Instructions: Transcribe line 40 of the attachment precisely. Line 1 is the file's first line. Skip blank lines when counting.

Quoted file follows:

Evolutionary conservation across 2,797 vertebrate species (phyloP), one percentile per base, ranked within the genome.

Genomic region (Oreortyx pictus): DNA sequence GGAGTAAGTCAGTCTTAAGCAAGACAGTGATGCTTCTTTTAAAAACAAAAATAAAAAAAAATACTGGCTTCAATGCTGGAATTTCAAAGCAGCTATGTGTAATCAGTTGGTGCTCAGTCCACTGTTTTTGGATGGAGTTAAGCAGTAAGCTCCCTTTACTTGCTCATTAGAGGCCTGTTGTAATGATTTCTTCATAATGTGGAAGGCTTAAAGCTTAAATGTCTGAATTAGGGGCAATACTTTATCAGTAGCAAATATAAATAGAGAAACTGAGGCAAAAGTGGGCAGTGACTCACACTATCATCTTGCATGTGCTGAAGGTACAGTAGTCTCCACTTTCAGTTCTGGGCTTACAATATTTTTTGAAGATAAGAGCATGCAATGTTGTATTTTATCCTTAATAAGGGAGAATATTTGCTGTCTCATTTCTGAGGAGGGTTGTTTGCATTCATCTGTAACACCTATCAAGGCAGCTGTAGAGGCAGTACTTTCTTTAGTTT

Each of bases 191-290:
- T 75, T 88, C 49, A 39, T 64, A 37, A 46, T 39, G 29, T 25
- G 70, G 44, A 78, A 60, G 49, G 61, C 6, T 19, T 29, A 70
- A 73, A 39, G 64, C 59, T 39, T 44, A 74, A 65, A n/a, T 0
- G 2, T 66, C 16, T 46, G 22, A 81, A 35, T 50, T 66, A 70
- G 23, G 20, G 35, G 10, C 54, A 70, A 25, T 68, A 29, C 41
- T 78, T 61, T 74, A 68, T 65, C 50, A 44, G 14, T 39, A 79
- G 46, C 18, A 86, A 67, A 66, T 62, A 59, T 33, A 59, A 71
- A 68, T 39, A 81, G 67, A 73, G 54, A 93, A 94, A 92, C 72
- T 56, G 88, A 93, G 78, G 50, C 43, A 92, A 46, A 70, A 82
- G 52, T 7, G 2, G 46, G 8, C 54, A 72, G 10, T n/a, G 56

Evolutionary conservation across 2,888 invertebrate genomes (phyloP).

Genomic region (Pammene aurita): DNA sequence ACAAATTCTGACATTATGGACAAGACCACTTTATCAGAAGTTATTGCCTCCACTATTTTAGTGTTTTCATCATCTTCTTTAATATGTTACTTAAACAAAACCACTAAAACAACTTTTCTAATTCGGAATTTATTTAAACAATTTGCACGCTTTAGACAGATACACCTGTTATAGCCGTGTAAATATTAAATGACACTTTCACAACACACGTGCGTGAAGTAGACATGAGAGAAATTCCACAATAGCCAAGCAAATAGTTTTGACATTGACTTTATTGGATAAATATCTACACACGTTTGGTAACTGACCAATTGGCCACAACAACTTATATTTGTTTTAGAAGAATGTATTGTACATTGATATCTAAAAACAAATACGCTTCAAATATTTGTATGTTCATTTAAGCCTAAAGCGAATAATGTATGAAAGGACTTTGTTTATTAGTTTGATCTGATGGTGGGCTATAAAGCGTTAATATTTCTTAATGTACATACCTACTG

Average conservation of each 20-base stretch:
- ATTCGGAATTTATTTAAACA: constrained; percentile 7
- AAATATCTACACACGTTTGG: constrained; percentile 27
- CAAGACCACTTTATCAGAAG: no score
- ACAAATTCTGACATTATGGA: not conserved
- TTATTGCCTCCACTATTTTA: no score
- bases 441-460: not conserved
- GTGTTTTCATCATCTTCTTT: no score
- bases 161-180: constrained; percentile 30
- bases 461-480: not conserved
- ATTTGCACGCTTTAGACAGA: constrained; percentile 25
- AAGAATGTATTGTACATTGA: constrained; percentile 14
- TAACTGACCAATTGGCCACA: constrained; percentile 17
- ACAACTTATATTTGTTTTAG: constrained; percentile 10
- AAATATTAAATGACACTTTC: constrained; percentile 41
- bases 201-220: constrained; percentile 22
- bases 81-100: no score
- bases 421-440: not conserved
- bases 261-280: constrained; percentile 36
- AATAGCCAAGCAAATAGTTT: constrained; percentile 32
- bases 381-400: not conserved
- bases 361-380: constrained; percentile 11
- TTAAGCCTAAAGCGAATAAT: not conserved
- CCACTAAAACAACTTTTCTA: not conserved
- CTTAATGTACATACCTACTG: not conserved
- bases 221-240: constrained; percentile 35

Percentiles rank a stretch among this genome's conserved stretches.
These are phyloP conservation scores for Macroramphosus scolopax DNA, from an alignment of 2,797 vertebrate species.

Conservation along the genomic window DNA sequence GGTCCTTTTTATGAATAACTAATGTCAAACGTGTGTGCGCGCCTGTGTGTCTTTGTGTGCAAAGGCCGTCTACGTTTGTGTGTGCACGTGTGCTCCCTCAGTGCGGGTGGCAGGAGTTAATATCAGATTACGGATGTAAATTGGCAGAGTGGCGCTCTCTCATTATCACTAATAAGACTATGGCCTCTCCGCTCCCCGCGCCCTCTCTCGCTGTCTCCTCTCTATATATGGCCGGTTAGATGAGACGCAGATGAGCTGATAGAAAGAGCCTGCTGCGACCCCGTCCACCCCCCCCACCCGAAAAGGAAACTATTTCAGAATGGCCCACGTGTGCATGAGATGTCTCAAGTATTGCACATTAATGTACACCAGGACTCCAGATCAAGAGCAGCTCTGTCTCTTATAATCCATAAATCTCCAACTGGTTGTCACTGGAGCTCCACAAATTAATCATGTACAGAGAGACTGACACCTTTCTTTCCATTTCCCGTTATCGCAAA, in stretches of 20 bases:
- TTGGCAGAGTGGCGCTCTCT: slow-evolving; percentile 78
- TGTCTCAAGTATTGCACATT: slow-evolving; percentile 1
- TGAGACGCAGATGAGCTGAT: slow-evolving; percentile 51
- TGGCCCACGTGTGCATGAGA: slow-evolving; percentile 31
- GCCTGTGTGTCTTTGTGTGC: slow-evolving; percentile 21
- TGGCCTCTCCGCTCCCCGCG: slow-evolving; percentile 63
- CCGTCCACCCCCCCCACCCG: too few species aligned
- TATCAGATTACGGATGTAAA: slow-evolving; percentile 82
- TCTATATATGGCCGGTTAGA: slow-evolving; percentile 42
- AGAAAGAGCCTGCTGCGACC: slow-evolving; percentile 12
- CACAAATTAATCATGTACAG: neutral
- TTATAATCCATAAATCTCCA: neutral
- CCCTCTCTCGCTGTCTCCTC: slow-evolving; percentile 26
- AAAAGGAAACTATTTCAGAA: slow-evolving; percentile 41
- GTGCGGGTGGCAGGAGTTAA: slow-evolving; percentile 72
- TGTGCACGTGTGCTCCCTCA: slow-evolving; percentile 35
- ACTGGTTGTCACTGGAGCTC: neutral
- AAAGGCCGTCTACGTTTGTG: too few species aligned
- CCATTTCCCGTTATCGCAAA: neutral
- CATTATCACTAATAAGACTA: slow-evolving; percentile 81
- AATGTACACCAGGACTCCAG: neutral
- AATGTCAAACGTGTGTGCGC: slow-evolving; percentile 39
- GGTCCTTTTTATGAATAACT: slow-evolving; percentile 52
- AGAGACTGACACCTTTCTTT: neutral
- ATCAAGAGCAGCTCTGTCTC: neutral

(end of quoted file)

- CTTAATGTACATACCTACTG: not conserved